And then Mary arrives which shows that despite the last two episodes Dean is NOT over her leaving them. But it does allow Jody to weigh in and, as ever, she has some excellent words of wisdom. She’s lost family, she’d love to see them again – but she recognises how scary that is. How frightening it is to realise you’ve changed a lot since you last saw your deceased loved ones, or how they may have changed – basically how this whole idyllic reunion may just so terrible fall apart. Jody, as ever, has a lot of excellent advice.

Mary also has issues with Lorraine, Asa’s mother. After all, Mary was the one who inspired Asa to hunt. Mary is the reason why Asa never had a wife or family and ended up dying young Lorraine is not a fan.

Into all this we have a murder of one of the hunters. A crossroad Demon with a bit of a grudge decides to go on a murder spree through the wake because Asa really pissed him off. There’s lots of suspicion as everyone accuses everyone else of being possessed and a few more extras are killed. There’s a tense moment when it looks like Jody’s day has finally arrived – but she’s spared after possessed Jody manages to force a confession from Bucky, one of the hunters. The demon itself is banished because when you’ve got a house full of hunters you get exorcisms in stereo. And, I’m pretty sure that exorcisms in the past were WAAAAY hard than just chanting a couple of stanzas. But, hey, it’s been entire seasons since the Winchesters exorcised demons rather than stabbing them so maybe there’s been an upgrade since then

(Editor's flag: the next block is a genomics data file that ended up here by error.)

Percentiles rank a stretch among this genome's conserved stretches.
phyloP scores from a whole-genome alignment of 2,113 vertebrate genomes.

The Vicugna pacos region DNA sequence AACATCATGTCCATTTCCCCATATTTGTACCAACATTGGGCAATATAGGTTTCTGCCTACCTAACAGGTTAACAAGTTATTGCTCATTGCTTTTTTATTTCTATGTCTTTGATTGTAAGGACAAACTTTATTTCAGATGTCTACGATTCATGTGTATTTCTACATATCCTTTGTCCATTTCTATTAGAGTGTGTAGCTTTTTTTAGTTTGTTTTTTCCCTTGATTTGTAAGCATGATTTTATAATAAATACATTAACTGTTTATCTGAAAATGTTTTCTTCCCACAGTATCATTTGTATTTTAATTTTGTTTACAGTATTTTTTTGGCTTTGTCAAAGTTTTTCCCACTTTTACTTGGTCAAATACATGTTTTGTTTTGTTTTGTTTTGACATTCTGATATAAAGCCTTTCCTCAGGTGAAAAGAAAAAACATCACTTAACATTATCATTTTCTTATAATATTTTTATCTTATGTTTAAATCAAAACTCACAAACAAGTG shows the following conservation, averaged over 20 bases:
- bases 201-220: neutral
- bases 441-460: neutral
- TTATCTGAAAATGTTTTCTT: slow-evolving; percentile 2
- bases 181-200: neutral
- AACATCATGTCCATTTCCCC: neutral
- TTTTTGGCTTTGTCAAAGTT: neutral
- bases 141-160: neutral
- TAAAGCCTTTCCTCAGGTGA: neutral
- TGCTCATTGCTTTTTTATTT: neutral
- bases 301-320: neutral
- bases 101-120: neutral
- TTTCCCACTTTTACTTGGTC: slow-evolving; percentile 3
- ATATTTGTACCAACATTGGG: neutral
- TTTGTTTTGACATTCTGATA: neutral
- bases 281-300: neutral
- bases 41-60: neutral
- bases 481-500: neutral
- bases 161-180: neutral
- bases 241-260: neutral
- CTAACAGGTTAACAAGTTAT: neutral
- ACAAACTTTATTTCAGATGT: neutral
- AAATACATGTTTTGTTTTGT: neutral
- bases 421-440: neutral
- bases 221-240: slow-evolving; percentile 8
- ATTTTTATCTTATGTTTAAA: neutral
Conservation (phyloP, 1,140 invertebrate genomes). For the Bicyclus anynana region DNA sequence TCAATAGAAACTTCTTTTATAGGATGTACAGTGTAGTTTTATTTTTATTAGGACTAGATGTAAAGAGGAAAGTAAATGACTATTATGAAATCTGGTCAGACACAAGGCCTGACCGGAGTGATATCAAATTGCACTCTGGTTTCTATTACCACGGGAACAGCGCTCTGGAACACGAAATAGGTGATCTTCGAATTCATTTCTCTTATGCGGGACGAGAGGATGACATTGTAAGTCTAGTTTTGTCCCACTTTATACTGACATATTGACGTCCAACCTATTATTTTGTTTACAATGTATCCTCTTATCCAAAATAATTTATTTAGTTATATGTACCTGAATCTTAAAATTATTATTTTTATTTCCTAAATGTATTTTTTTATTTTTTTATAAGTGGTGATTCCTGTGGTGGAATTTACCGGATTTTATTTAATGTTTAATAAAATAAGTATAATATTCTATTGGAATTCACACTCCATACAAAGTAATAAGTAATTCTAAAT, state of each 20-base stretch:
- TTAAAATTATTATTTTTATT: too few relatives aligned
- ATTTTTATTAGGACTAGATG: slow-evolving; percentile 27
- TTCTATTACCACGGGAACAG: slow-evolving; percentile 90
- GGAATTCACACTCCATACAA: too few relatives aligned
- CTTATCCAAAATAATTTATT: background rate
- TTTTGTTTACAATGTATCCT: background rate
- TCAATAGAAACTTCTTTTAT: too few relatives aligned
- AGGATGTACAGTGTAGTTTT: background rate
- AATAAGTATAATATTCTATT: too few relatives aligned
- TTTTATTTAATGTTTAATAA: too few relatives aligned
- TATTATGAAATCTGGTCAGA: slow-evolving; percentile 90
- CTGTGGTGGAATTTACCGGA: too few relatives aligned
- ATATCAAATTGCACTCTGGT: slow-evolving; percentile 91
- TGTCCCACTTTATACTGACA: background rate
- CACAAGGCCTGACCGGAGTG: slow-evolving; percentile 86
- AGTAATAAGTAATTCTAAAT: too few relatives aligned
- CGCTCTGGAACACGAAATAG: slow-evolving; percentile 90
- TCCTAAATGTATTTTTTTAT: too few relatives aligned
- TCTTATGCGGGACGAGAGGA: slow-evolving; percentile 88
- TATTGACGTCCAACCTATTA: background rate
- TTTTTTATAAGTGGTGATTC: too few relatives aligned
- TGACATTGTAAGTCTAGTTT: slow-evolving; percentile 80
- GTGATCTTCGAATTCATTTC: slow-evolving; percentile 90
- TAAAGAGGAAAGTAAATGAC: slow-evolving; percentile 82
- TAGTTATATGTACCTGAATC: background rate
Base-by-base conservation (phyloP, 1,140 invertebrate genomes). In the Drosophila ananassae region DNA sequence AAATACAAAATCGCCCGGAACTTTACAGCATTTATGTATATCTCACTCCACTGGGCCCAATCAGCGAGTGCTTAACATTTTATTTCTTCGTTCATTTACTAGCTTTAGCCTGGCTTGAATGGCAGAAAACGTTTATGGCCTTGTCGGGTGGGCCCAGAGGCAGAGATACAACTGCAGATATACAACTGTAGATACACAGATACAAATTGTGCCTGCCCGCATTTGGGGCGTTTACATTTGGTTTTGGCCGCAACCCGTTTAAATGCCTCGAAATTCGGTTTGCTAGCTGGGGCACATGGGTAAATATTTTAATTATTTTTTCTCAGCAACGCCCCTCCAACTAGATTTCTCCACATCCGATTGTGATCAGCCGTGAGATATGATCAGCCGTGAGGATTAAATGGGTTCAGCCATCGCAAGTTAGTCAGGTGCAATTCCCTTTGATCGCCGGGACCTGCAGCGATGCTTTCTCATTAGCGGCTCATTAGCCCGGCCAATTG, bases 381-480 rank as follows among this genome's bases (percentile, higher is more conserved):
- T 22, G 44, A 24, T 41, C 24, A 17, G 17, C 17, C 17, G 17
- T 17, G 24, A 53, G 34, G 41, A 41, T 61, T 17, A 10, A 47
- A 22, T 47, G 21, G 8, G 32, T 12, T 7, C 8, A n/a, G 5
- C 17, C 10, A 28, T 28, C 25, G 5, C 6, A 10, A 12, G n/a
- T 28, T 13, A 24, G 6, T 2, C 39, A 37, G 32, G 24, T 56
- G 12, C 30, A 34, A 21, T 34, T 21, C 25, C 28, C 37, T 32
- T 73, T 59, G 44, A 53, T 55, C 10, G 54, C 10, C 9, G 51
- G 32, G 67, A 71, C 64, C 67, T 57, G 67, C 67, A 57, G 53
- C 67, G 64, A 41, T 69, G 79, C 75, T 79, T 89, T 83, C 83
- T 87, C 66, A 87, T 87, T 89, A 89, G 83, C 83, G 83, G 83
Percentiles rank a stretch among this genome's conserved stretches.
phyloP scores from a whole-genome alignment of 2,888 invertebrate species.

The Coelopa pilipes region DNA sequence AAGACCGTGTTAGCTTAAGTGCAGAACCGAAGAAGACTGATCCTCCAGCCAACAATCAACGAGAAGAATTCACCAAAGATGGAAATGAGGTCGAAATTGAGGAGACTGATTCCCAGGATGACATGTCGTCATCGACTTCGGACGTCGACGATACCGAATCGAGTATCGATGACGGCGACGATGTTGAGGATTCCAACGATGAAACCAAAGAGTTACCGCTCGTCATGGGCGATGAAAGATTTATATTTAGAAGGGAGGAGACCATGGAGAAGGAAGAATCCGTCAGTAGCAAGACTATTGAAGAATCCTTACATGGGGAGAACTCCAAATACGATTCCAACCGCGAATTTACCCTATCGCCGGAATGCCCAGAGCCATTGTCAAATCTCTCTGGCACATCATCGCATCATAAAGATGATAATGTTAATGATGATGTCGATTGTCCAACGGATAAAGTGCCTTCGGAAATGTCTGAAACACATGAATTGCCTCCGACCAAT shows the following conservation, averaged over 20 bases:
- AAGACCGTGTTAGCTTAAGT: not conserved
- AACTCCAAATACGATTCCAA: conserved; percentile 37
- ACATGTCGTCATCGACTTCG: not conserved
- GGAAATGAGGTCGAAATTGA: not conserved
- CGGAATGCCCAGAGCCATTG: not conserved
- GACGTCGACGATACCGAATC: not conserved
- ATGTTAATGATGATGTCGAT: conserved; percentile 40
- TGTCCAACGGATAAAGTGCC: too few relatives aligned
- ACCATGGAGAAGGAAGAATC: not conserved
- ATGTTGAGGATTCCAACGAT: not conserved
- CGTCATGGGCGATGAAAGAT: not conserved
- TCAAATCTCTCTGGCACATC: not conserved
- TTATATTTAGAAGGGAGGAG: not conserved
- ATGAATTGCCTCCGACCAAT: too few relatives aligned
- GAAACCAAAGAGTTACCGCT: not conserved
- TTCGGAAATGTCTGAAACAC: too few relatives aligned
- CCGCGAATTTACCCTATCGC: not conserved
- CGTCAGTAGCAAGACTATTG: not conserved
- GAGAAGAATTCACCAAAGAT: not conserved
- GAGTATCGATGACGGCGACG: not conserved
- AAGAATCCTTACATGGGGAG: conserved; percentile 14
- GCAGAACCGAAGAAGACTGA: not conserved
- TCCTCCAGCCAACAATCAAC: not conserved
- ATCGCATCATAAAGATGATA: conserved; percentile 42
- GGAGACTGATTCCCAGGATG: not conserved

Bucky was the one who killed Asa, it turns out. They had an argument because they’d gone off hunting and Bucky worried that the lack of weapons meant they weren’t ready (uh-huh that sounds quite wise). So they thought – and Bucky pushed Asa who hit his head and accidently died

I don’t know it seems somehow more tragic that this legendary hunter was killed because he hit his head.

In response the collected hunters decide to punish him by… shunning and shaming. They will tell every hunter they know what Bucky did. He will forever be shamed and in a society that lives on stories, that values your reputation, your history: where gathered Hunters share stories and revere the legends among them. And where word of mouth deictates how trustworthy you are, and where life and death can rely on whether other hunters believe you’ve got your back? That would be immense. That’s an epic punishment. That speaks volumes about hunter culture and values and society